Uncovering the Mysteries of Particle Physics
Last Thursday I finally managed to respond to Jenny’s request that I bring my particle physics cupcakes to class (mmmmmmm…cupcakes!)
Since my first post, I have received a few requests for an explanation of what the cupcakes actually represent. Needless to say I have not done a course in theoretical particle physics (yet), but I’m going to give it my best shot.
First and foremost, particle physics is the study of the fundamental building blocks of our universe. The cupcakes represent the Standard Model of Particle Physics, which you can think of as being somewhat equivalent to the Periodic Table of the Elements. It contains the 17 fundamental particles that are believed to govern the laws of nature.
Here’s my version of history: the universe was created, some stuff happened, and then we developed the Standard Model of Particle Physics. So it’s fair to say that the Standard Model represents a giant leap forward in modern science.
So how did it all begin?
We have known for centuries that the elements that make up the stuff in our universe are just atoms with varying numbers of protons. Unfortunately there’s a bit more to it than that.
Since the 1950s, scientists have detected all sorts of weird and wonderful particles entering our atmosphere from outer space. None of them was anything like the elements in the Periodic Table, so they must have been some new type of particle. How exciting! The trouble was that physicists had no idea how they all fitted together.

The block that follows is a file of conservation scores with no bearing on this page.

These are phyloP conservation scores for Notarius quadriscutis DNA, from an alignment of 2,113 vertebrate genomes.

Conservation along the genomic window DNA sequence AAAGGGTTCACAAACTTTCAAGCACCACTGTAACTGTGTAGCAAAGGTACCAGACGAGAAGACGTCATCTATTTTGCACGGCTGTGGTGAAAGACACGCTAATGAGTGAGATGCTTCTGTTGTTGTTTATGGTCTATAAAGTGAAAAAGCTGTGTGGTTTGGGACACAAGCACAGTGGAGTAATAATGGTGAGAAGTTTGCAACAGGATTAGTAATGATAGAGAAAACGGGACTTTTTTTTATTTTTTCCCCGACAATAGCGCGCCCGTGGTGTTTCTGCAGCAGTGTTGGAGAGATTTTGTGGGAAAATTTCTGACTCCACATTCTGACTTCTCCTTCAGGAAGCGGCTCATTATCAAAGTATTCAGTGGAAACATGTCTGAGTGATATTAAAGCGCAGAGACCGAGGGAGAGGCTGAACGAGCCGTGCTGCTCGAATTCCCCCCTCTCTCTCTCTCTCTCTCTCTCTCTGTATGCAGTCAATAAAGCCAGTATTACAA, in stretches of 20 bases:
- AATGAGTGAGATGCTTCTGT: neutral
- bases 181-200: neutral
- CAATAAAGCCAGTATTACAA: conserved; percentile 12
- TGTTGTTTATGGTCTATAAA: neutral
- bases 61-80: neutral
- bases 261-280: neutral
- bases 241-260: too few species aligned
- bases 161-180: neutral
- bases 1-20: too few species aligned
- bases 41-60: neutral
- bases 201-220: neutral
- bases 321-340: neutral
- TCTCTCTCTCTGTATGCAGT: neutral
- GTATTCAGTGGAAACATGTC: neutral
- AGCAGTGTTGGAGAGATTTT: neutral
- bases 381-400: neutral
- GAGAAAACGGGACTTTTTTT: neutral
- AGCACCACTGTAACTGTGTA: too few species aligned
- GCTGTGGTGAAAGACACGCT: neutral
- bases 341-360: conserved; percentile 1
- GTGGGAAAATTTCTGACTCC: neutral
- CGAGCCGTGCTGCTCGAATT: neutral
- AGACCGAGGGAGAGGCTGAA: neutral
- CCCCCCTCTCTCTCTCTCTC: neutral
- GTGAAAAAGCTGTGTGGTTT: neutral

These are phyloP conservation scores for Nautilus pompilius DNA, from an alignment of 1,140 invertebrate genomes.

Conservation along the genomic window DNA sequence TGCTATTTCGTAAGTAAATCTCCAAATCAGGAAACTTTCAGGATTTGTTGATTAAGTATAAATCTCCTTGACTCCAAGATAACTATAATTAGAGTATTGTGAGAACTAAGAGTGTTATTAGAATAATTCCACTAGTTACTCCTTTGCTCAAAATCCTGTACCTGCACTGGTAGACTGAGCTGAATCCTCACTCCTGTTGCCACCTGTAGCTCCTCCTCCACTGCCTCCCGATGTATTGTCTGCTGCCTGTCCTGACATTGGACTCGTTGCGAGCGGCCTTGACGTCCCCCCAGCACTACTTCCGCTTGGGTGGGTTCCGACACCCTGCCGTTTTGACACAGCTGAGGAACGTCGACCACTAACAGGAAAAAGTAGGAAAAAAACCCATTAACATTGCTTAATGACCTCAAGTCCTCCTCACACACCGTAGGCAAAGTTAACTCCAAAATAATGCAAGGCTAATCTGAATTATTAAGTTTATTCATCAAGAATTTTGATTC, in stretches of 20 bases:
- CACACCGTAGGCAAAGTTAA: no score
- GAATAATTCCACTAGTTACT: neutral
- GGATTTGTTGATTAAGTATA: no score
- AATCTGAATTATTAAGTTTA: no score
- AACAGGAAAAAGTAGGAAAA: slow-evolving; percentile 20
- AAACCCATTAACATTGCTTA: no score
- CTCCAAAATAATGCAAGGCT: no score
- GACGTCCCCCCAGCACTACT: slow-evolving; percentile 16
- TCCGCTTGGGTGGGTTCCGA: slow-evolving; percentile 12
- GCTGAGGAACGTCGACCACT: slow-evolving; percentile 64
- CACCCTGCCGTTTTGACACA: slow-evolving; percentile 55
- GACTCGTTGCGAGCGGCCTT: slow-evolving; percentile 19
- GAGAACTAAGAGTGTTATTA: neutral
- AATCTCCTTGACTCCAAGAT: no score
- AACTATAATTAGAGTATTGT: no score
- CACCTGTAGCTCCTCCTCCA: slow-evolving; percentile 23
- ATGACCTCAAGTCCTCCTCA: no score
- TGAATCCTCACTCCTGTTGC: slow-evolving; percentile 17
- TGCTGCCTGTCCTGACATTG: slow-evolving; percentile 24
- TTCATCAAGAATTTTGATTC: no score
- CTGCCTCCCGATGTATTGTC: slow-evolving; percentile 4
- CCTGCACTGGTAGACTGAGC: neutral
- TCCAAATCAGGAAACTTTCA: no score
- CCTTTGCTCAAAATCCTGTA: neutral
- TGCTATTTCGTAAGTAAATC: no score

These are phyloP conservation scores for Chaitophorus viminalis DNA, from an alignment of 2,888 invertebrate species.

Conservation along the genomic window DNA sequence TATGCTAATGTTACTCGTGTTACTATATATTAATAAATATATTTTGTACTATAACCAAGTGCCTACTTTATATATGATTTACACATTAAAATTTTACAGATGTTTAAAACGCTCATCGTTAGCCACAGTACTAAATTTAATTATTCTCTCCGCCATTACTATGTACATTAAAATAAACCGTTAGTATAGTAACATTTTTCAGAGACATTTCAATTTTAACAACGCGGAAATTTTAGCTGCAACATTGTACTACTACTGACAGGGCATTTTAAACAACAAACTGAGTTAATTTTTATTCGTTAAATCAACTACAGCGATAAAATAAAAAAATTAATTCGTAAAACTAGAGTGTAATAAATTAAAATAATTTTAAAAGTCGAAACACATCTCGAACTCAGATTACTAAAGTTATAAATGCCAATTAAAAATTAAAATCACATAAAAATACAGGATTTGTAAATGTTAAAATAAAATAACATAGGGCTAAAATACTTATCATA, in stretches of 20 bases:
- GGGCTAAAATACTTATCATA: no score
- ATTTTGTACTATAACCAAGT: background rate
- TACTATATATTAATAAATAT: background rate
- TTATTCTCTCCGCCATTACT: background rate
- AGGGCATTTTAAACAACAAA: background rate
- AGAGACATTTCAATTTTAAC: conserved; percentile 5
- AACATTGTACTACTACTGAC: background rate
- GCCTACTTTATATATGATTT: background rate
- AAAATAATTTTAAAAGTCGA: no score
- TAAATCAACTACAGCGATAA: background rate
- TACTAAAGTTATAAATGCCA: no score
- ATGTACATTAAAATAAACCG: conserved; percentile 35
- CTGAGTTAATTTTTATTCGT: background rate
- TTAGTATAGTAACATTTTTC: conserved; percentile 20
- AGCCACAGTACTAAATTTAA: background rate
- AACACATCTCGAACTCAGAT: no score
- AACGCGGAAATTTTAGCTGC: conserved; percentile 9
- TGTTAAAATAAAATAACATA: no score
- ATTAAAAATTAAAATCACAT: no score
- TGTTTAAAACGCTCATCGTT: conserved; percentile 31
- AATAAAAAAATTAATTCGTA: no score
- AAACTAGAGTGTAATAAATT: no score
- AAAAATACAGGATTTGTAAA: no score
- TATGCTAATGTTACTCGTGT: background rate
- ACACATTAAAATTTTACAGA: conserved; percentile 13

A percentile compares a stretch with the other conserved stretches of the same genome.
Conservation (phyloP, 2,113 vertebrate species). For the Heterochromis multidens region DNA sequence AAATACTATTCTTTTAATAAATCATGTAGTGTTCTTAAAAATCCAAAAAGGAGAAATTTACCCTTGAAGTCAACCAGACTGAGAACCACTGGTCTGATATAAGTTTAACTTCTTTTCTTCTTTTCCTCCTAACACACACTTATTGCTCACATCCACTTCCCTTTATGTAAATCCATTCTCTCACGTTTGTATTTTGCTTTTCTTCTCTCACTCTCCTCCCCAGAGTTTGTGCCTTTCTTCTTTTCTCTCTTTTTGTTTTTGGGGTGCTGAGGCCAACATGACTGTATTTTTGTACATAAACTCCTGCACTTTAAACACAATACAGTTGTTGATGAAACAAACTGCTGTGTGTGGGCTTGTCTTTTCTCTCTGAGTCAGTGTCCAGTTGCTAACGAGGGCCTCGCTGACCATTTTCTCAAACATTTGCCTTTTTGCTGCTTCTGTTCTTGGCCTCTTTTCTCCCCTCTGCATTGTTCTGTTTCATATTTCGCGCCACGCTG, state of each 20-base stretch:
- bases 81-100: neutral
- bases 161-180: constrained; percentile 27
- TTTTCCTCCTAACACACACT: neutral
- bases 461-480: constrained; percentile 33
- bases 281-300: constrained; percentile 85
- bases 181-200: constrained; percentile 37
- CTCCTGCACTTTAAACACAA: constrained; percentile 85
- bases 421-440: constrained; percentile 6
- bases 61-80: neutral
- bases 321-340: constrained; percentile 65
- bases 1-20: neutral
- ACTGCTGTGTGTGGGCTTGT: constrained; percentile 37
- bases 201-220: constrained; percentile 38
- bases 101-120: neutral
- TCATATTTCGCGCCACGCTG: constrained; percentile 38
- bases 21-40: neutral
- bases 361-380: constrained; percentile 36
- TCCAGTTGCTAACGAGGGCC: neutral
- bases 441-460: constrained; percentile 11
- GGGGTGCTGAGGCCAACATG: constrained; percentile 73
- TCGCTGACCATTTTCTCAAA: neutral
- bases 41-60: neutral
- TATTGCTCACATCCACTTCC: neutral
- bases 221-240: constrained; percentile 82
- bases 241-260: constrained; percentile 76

In the 1970s, some brainiac decided that it might be worth trying to group these particles according to their properties, such as mass and electric charge.
The defining moment came when physicists realised that a lot of these new particles were actually made up of even smaller particles called quarks (which, of course, rhymes with ‘forks’). Quarks come in 6 ‘flavours’** – up, down, charm, strange, top, and bottom. For example, a proton is made from two up quarks and one down quark, and a neutron consists of one up quark and two down quarks.
The next major family of particles is the leptons. The electron is one of the basic leptons, along with the muon and the tau, and they are all negatively charged. The muon and the tau can be created by smashing particles together at the Large Hadron Collider, and they also enter our atmosphere in cosmic ray impacts. Each base lepton has a corresponding neutrino, which are created during nuclear reactions and can travel at almost the speed of light. The neutrinos appear above their matching base leptons in the 4×4 grid.
Now we will take a look at the bosons, the force-carrying particles. My favourite boson (everyone has a favourite boson, right?) is the gluon. The gluon mediates the force that holds atoms together. If you think about it, all those protons inside a nucleus should repel each other because they are all positively charged. The appropriately-named gluon provides the ‘glue’ that holds all the atoms together against this repulsive force. The rest of the bosons mediate the other fundamental forces of nature – the weak force that governs radioactive decay, the electromagnetic force (light & magnetism), and good old gravity.
Finally we arrive at the Higgs boson. Scientists have been able to detect all of the particles in the Standard Model except this one, and they suspect it must be hiding out there somewhere. If it exists, it will almost certainly be detected at the Large Hadron Collider. Physicists hope that the discovery of this elusive particle will help explain the origin of mass, and also why some particles, like photons (particles of light), have no mass at all.
The Large Hadron Collider may uncover some deep dark secrets about the universe that cannot be explained by the Standard Model. These include dark matter, dark energy and even extra dimensions. I’ll fill you in on those another time.
**Physicists do get creative from time to time
This post was written using 100% recycled electrons.